Northland Rugby Union chairman Andrew Ritchie has launched a broadside at the Rugby Players' Association and Forsyth Barr for undermining the Silver Lake deal that he says is in the best interests of rugby in the country.
On Friday players association chief executive Rob Nichol provided media with a copy of a memo sent to directors of NZ Rugby (NZR) and provincial union chairs.
The association also provided advice it received from investment bankers Forsyth Barr around an alternative capital raising option for NZ Rugby that involved a public share float of a five per cent stake in NZR.
NZ Rugby chief executive Mark Robinson responded by saying the NZRPA's actions were a breach of trust, and that it was out to destroy the deal with US investment giant Silver Lake.
Silver Lake has offered to inject $385 million into NZ Rugby in return for a 12.5 per cent stake in the game, a proposal that has been backed by provincial unions.
The move by the association, and Forsyth Barr's involvement, have angered Ritchie, who said the banker's proposal is an unfortunate and shameful distraction that lacks the substance to deliver the benefits to grassroots New Zealand rugby of the existing Silver Lake deal.
He said, by contrast, the Silver Lake deal ensures a very bright future for New Zealand Rugby at all levels -- from the country's best representative players to the grassroots communities in the heartland.
"This is about delivering so much more than just the significantly higher sum of money going to all levels of NZ rugby in the Silver Lake proposal but also the benefits of a global sports distribution network that will elevate rugby to levels we have never experienced before and open new opportunities, including for the women's game,'' Ritchie said.
Ritchie said Forsyth Barr's ideas are not as good for the future of New Zealand rugby.
He said the NZR and Silver Lake proposal would bring a host of other benefits to grassroots rugby.
"We know at Northland Rugby that the Silver Lake deal will also enable us to introduce programmes to raise even further the skill levels of all our players, from representative to a community level, through to investing in new technologies to assist the growth of rugby and platforms to take our national game to new, wider audience segments."
Ritchie said the decision by the NZ Rugby Players' Association to leak confidential information was "immature'' and "not in good faith''.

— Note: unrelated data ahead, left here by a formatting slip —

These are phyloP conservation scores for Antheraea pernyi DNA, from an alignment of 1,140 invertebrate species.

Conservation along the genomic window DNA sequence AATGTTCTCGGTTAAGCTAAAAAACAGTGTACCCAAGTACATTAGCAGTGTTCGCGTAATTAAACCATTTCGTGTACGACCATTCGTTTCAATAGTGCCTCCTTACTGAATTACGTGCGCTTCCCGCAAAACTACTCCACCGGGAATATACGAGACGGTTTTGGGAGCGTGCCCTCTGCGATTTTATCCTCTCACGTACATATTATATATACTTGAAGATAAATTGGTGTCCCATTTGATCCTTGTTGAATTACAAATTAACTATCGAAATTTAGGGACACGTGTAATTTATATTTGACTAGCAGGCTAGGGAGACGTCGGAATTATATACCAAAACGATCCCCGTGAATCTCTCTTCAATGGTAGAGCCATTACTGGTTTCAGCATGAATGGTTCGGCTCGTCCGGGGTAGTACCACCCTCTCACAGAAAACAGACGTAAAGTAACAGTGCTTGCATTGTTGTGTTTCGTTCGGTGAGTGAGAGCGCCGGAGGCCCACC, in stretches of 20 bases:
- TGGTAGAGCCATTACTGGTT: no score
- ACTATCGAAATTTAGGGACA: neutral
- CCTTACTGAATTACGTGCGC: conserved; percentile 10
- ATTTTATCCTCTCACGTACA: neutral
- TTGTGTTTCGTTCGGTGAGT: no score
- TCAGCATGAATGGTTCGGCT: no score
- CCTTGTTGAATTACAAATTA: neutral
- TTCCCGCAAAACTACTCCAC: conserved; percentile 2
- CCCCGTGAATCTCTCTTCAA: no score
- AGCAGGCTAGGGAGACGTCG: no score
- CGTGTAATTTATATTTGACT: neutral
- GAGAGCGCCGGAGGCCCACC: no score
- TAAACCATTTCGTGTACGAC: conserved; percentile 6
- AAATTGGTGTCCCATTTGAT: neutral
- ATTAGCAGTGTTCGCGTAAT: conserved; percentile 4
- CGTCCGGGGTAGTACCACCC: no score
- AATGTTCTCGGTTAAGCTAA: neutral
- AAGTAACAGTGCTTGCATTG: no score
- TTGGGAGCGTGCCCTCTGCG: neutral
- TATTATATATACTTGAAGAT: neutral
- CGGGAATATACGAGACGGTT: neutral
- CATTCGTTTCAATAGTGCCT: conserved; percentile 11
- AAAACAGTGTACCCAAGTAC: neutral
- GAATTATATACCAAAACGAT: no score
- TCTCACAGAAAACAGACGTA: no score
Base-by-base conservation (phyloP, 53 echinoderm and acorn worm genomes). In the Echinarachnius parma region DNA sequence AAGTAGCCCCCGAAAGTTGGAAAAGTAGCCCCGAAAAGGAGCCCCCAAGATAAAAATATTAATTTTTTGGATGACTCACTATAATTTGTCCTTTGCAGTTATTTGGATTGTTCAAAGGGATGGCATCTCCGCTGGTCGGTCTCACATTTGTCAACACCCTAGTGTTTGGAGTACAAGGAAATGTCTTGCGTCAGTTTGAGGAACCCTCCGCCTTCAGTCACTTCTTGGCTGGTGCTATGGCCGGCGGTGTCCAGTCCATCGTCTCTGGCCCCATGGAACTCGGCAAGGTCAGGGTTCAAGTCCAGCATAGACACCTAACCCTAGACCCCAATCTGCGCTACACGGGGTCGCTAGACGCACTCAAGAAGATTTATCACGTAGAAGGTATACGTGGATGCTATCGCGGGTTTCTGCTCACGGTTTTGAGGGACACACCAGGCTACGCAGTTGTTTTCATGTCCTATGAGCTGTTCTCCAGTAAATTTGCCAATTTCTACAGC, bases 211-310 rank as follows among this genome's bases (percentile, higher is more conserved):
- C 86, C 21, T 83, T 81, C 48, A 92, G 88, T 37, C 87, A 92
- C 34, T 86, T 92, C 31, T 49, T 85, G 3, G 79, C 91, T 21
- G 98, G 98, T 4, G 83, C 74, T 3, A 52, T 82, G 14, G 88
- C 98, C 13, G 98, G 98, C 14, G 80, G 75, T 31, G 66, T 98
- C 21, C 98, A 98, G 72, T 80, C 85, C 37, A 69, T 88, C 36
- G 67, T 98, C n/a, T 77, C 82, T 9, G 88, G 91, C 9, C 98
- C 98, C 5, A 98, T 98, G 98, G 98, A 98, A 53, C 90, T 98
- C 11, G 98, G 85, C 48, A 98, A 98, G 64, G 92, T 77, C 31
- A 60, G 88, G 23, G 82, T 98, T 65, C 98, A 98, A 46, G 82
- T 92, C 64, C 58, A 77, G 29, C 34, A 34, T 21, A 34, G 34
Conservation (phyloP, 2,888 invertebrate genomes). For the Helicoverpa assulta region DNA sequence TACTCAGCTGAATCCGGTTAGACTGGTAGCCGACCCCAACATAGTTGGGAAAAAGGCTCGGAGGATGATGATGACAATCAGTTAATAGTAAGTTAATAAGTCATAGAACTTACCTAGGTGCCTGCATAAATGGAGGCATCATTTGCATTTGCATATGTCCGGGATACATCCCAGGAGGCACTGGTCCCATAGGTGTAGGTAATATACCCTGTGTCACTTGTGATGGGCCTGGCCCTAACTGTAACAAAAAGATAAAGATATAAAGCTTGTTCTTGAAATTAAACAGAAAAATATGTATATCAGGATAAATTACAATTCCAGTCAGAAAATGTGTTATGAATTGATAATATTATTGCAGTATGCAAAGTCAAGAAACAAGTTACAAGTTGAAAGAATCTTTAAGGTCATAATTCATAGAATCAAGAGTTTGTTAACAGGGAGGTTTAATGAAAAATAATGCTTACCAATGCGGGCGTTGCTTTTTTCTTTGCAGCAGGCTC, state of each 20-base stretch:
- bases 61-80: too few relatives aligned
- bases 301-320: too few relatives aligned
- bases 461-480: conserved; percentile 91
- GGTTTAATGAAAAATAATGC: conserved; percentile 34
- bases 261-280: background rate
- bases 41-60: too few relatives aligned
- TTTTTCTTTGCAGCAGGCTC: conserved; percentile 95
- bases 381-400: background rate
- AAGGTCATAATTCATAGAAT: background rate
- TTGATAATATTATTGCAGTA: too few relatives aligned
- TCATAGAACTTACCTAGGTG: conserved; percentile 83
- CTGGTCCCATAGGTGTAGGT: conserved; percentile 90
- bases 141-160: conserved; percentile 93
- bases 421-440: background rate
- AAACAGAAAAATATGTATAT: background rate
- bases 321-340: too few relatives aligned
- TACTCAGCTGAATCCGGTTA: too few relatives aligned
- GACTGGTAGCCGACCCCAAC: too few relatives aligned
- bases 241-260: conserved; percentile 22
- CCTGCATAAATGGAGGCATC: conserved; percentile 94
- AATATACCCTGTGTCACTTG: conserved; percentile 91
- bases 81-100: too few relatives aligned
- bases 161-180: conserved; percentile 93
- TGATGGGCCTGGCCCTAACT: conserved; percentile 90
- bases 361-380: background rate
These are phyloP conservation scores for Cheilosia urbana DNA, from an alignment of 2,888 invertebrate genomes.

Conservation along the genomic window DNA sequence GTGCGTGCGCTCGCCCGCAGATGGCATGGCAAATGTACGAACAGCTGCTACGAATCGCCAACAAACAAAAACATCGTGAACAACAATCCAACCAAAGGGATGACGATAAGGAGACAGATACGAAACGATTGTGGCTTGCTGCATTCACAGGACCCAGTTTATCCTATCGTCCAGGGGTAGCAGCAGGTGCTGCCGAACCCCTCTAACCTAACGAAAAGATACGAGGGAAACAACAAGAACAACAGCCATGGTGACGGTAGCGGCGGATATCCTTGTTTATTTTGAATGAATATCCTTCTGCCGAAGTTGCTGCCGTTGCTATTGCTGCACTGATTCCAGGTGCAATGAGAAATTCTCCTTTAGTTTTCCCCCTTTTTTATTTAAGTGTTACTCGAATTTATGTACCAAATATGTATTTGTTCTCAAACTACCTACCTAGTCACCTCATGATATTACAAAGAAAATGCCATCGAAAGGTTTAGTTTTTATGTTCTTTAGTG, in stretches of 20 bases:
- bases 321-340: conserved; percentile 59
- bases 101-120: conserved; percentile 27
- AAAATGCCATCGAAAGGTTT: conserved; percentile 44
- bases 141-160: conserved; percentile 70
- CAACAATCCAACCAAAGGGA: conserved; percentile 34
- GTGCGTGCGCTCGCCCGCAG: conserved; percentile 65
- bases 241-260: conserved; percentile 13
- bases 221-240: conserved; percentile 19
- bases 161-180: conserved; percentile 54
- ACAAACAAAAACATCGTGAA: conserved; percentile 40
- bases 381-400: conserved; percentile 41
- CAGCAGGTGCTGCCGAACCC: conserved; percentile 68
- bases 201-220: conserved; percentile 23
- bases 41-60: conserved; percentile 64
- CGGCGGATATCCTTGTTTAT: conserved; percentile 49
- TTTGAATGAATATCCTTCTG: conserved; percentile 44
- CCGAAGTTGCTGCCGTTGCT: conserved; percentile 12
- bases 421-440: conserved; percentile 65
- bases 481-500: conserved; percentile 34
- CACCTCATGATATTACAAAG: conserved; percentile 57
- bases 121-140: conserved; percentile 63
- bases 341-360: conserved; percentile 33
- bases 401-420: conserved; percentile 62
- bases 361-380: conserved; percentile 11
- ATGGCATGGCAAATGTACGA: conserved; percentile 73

He said the future of New Zealand rugby for the next 50 years depended on bringing much-needed support to the grassroots game, as well as taking the game to the next level internationally.
"We know emotions are running high because rugby is so dear to all our hearts. However, we also need to understand that the many communities across New Zealand are the lifeblood of rugby and the Silver Lake proposal is the only actual proposal that will unlock the potential of the sport.
''It alone will provide the sustainable capital to improve infrastructure from clubrooms to the use of technology to better develop player skills at all levels of the game. New Zealand Rugby will only get one shot at this and the Silver Lake proposal is an outstanding opportunity to secure a bright future for our national game."
Ritchie said it's worth remembering that the players' representatives also started at the grassroots level and this is where the support was most needed.
"New Zealand rugby cannot continue to perform and grow as a local, national or international game unless we have the financial certainty to properly support the game in the heartland. The grassroots is where all players start their association with rugby, right through to the All Blacks, but unless we nurture our community game we cannot have a future.
''The Silver Lake deal is the only one on the table that locks in that support for the communities and grassroots rugby - we should embrace it including the players' representatives because this is where they all began their careers too."
He said the provincial rugby unions have voted unanimously for the Silver Lake proposal which is a "win-win" opportunity for New Zealand rugby and the communities that provide the support for our national game.
''Let's not make this a political football and but get on with delivering the benefits to grassroots rugby and provide a bright and certain future for the game," Ritchie said.